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BOONE v. TOYOTA MOTOR CREDIT CORPORATION

March 31, 2003

ELSIE D. BOONE, PLAINTIFF,
v.
TOYOTA MOTOR CREDIT CORPORATION, DEFENDANTS.



The opinion of the court was delivered by: Richard Conway Casey, United States District Judge

OPINION AND ORDER

I. Introduction

This case involves a class-action complaint against Toyota Motor Credit Corporation "TMCC" on behalf of Plaintiff Elsie Boone, and similarly-situated African-Americans, alleging a violation of the Equal Credit Opportunity Act. 15 U.S.C. § 1691. et seq. (the "ECOA"). Plaintiff alleges that TMCC's lease finance system encourages and authorizes the issuance of leases with terms based on racially discriminatory criteria. Defendant TMCC moves to dismiss this action for failure to state a claim under F.R.C.P. 12(b)(6) and to compel arbitration under the Federal Arbitration Act, 9 U.S.C. § 2.

For the reasons stated below, TMCC's motion to compel arbitration is granted. Therefore, the court need not address either TMCC's motion to dismiss for failure to state a claim or Plaintiff's motion to certify her complaint as a class action.

II. Background*fn1

Plaintiff is an African-American woman residing in New York City. According to the Complaint, she received a letter from TMCC on July 10, 2000, informing her that she had been pre-approved for a $29,000 automobile loan. Plaintiff visited Hudson Toyota on July 15, 2000. The salesperson, Mr. Garcia, asked Plaintiff for her social security number so that he could run a credit check and quote her prices on various cars. Mr. Garcia subsequently informed Plaintiff that she did not qualify for the $29,000 loan as stated in the letter, but that she did qualify for a $15,000 package with no money down. Plaintiff indicated that she would take the car and signed the loan papers given to her.

The lease terms given to Plaintiff by Hudson Toyota required her to make sixty monthly payments of $339.97 to TMCC, for a car valued at $16,567.00. Plaintiff was required to pay a total of $20,760.95 over a period of sixty months, in addition to $7,331.00 if she decided to exercise the purchase option at the end of the lease.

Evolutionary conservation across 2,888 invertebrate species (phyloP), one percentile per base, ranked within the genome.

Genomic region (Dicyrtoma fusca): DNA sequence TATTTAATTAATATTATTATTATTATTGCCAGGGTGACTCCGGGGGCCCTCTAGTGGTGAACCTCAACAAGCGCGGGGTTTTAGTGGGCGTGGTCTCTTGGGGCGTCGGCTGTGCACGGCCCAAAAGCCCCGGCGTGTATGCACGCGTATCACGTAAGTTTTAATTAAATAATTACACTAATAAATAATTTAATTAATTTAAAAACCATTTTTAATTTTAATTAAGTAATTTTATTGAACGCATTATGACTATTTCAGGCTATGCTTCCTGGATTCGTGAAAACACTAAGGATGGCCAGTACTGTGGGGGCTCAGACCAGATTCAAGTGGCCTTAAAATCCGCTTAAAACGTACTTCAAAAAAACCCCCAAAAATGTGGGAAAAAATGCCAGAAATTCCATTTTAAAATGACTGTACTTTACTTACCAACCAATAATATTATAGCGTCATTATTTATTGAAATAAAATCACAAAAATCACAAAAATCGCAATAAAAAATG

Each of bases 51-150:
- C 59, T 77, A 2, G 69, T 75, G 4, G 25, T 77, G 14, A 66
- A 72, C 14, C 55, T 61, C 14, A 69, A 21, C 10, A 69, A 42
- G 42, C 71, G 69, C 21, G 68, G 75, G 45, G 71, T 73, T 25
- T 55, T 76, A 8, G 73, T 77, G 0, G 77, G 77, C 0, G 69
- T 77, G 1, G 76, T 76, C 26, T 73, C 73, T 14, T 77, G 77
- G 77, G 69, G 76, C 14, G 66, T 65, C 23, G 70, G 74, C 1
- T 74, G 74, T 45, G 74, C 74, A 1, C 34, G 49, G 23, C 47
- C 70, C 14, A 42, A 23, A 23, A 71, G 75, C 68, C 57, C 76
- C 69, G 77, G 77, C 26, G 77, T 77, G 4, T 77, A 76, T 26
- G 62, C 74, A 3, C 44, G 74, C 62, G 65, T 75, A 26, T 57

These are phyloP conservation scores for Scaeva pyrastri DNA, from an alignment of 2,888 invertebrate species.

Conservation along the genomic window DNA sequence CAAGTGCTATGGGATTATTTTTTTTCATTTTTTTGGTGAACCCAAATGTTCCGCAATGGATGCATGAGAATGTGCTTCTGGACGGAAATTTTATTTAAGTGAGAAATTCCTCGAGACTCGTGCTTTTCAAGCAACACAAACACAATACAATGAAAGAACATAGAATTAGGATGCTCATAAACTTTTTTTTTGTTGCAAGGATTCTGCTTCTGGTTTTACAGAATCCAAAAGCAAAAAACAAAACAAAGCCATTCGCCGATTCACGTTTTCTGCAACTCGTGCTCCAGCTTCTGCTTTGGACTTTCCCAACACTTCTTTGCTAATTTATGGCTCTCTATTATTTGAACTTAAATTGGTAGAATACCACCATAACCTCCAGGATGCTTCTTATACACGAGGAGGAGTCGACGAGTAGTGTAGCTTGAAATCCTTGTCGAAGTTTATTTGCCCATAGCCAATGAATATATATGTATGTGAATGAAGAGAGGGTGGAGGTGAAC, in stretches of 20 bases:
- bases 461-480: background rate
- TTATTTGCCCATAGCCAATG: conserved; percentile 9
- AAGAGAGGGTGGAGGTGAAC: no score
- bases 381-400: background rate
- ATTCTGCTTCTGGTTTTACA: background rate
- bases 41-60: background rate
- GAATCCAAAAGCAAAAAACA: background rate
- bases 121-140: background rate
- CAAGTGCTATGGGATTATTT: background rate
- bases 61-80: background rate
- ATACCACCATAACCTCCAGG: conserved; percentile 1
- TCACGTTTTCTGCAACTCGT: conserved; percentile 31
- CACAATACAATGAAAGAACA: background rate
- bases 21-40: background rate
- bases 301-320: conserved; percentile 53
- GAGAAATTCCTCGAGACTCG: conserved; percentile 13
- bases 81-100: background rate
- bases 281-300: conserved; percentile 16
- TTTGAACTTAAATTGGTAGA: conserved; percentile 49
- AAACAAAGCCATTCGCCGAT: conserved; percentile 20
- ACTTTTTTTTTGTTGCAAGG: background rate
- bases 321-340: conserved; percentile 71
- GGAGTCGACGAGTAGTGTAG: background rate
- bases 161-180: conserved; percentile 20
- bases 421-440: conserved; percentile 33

Plaintiff alleges that she also signed a document entitled "Spot Instant Delivery Conditions," which stated that Plaintiff must promptly return the car to Hudson Toyota should her credit be unsatisfactory for obtaining lease financing, and that Hudson Toyota would accept the return of the car. Pursuant to this provision, Plaintiff asserts that she attempted to return the car to Hudson Toyota on July 17 because she feared she could not afford the payments. When she arrived, Hudson Toyota allegedly refused to accept the proffered return of the car.

Plaintiff claims that on July 30, 2000, she received a letter from TMCC, dated July 25, 2000, informing her that her credit application had been denied. Plaintiff immediately returned to Hudson Toyota and demanded that the car be accepted for return in accordance with the provisions of the "Spot Instant Delivery Conditions." According to Plaintiff, Hudson Toyota again refused to take possession, asserting that Plaintiff's application for lease financing had indeed been accepted.

The Complaint also alleges that on or about August 2, 2000, Mr. Garcia telephoned Plaintiff and told her that she had to come back to Hudson Toyota to sign additional papers in order to have the registration and license plates issued. Ms. Boone returned to Hudson Toyota and signed what she assumed was a document relating to the registration of the vehicle. Plaintiff now claims that what she actually signed was a new lease containing different, but substantially similar, lease terms. Although this second lease was purportedly signed on August 2, 2000, the document was dated July 15, 2000, the date of the original lease.

Hudson Toyota received a payment for the full price of the Corolla from TMCC, and assigned all its interests under the lease to TMCC. As of the time of the filing of her Complaint, Plaintiff was two months behind on her monthly lease payments.

Plaintiff filed suit against TMCC on January 30, 2001, alleging that TMCC's actions violated the Equal Credit Opportunity Act. Defendant filed a motion to compel arbitration, arguing, inter alia, that Plaintiff's claim is subject to binding arbitration pursuant to an arbitration clause in the lease agreement. Plaintiff argues that she did not effectively waive her right to a judicial forum, and that the arbitration clause in the lease agreement does not apply to her ECOA claim.

III. Discussion

The Court first addresses whether New Jersey or federal law governs the arbitration provision in the lease agreement. After deciding the federal law governs, the Court next addresses whether Plaintiff's claim is ...


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